NP: So are you saying it's deviation because skating on thin ice is a very delicate...

TH: Well frankly, he was skating on thin ice all the way through that! Was it deviation then, I'm a, I don't know...

NP: Well it's a, it's a...

TR: If you move fast, you won't go in!

NP: It's a very difficult one on which to judge but I will give the benefit of the doubt to Tim and say he did illustrate that he was skating on thin ice, even though he was going with some style and panache. So don't go too far Tim, benefit of the doubt to you, 34 seconds, skating on thin ice starting now.

TR: Coupled with my skating on thin ice is my style and panache which is...


NP: Jenny challenged.

JE: That's two panaches. You can have too much panache.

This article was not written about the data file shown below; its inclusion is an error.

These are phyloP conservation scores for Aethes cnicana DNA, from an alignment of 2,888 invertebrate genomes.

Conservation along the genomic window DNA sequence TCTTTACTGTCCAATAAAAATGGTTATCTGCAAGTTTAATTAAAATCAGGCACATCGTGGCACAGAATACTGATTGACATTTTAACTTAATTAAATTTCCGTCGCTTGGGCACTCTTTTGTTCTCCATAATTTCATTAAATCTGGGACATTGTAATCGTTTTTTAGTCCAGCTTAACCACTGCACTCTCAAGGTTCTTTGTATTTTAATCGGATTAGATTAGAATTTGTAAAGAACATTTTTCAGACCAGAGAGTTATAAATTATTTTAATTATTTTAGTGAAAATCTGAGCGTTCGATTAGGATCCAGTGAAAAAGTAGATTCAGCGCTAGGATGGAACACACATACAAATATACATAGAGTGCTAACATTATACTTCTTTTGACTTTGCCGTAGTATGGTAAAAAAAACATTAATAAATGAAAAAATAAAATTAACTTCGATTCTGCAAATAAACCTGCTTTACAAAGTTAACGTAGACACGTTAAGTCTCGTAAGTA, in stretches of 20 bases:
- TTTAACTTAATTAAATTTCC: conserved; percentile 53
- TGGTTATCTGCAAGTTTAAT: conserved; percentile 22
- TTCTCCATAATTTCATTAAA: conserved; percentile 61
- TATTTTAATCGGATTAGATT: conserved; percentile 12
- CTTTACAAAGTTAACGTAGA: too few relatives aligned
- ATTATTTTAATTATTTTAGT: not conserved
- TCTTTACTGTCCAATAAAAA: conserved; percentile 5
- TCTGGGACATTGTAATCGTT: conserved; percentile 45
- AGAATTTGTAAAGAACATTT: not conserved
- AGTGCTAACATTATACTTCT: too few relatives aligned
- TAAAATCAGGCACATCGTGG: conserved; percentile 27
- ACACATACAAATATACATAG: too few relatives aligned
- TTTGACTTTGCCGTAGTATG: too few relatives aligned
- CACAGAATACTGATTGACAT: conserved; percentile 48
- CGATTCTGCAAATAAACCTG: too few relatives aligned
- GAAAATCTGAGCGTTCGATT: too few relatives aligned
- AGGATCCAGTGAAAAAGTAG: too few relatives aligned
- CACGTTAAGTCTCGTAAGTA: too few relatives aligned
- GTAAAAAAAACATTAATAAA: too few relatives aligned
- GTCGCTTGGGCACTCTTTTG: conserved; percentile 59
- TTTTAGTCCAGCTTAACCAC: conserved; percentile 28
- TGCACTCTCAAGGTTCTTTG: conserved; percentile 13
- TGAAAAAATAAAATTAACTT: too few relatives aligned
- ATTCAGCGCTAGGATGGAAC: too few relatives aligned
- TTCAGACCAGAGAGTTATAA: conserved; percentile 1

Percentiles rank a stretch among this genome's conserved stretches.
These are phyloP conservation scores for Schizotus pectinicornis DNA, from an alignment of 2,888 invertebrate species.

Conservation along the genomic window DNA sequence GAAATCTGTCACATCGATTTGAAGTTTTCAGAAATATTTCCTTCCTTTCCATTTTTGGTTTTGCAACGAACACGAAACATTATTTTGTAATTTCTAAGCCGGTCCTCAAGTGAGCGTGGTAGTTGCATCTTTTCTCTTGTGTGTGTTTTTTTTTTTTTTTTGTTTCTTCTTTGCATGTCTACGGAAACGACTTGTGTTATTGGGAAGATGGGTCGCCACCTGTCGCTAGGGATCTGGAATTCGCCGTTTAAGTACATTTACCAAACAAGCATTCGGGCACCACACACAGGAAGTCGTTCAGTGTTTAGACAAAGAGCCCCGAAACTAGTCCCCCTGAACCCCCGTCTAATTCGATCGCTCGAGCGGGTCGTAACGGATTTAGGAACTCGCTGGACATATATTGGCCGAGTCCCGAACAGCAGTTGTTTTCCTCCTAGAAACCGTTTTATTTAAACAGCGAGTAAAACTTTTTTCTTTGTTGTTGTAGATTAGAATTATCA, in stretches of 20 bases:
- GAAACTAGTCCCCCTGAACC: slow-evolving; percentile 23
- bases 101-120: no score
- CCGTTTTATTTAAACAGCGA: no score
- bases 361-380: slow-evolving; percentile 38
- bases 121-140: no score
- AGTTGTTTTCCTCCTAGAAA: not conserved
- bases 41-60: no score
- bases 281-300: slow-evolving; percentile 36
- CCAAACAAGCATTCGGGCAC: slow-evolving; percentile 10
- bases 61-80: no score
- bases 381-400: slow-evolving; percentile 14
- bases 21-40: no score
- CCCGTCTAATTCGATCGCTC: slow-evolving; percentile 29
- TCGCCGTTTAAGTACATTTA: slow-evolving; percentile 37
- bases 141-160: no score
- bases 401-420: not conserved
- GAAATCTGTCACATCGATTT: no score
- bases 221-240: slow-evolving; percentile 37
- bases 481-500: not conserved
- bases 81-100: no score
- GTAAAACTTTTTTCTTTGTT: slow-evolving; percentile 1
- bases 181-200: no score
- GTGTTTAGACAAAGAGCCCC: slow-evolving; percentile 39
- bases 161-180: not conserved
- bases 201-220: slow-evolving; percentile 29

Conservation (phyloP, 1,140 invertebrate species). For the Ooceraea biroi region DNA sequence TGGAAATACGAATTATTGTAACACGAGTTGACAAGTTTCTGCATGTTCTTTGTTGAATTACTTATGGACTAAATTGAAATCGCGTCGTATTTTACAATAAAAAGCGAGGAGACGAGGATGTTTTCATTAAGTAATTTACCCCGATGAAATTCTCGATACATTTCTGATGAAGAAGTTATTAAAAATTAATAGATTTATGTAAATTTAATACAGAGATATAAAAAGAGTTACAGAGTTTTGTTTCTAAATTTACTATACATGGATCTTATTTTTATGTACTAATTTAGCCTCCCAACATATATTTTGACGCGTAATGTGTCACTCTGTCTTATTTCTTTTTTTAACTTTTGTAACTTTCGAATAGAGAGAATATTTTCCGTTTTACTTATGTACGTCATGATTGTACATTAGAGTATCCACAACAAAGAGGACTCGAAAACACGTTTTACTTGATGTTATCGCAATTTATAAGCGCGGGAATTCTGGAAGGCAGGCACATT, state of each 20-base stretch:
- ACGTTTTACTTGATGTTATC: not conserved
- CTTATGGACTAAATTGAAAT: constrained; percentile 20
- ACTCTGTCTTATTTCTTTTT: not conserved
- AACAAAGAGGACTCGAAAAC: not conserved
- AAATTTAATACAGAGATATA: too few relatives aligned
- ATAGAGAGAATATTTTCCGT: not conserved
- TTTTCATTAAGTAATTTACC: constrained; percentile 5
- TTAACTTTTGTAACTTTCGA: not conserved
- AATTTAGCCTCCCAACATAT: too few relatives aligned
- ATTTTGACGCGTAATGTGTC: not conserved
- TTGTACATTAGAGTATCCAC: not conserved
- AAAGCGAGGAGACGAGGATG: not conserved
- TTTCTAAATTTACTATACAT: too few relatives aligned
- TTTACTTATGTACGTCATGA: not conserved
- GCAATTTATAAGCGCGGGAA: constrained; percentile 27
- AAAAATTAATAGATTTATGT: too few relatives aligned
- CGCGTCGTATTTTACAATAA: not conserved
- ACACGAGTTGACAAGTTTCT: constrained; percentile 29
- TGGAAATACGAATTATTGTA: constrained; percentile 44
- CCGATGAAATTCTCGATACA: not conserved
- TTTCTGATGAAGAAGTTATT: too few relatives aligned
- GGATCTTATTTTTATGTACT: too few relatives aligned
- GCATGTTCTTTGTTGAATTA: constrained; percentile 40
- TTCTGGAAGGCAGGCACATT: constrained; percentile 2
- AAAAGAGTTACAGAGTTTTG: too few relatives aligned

NP: No, I had panache before.

JE: You said panache?

NP: Yes.

JE: You started it off!

NP: Jenny I mean you listen very well, but you weren't listening to who was talking.

JE: I got the wrong bloke!

NP: You got the wrong bloke and...

JE: You're both old! I know that!


NP: Ohhhhh! You've lost an awful lot of brownie points there! You gained some friends in the audience. God knows why they clapped, I don't know!

GN: I wonder if Jenny will win now?

NP: So incorrect challenge, 29 seconds with you now Tim still, skating on thin ice starting now.

TR: Women sometimes skate on thin ice when they accuse a man of being older than he really is. This is disgraceful and rude, but it's not really worth the risk because things can turn viciously against the female in question...


NP: Ah Jenny challenged.

JE: He hesitated.

NP: Yes he did hesitate, 15 seconds, skating on thin ice Jenny starting now.

JE: I prefer to skate on thick ice. At Streatham Ice Rink where it's thermostatically controlled. Around the rink I zoom...


NP: Tony challenged.

TH: Deviation, we want to hear about her skating on thin ice!

NP: Yes that was deviation Tony. You have the subject, you have nine seconds, skating on thin ice starting now.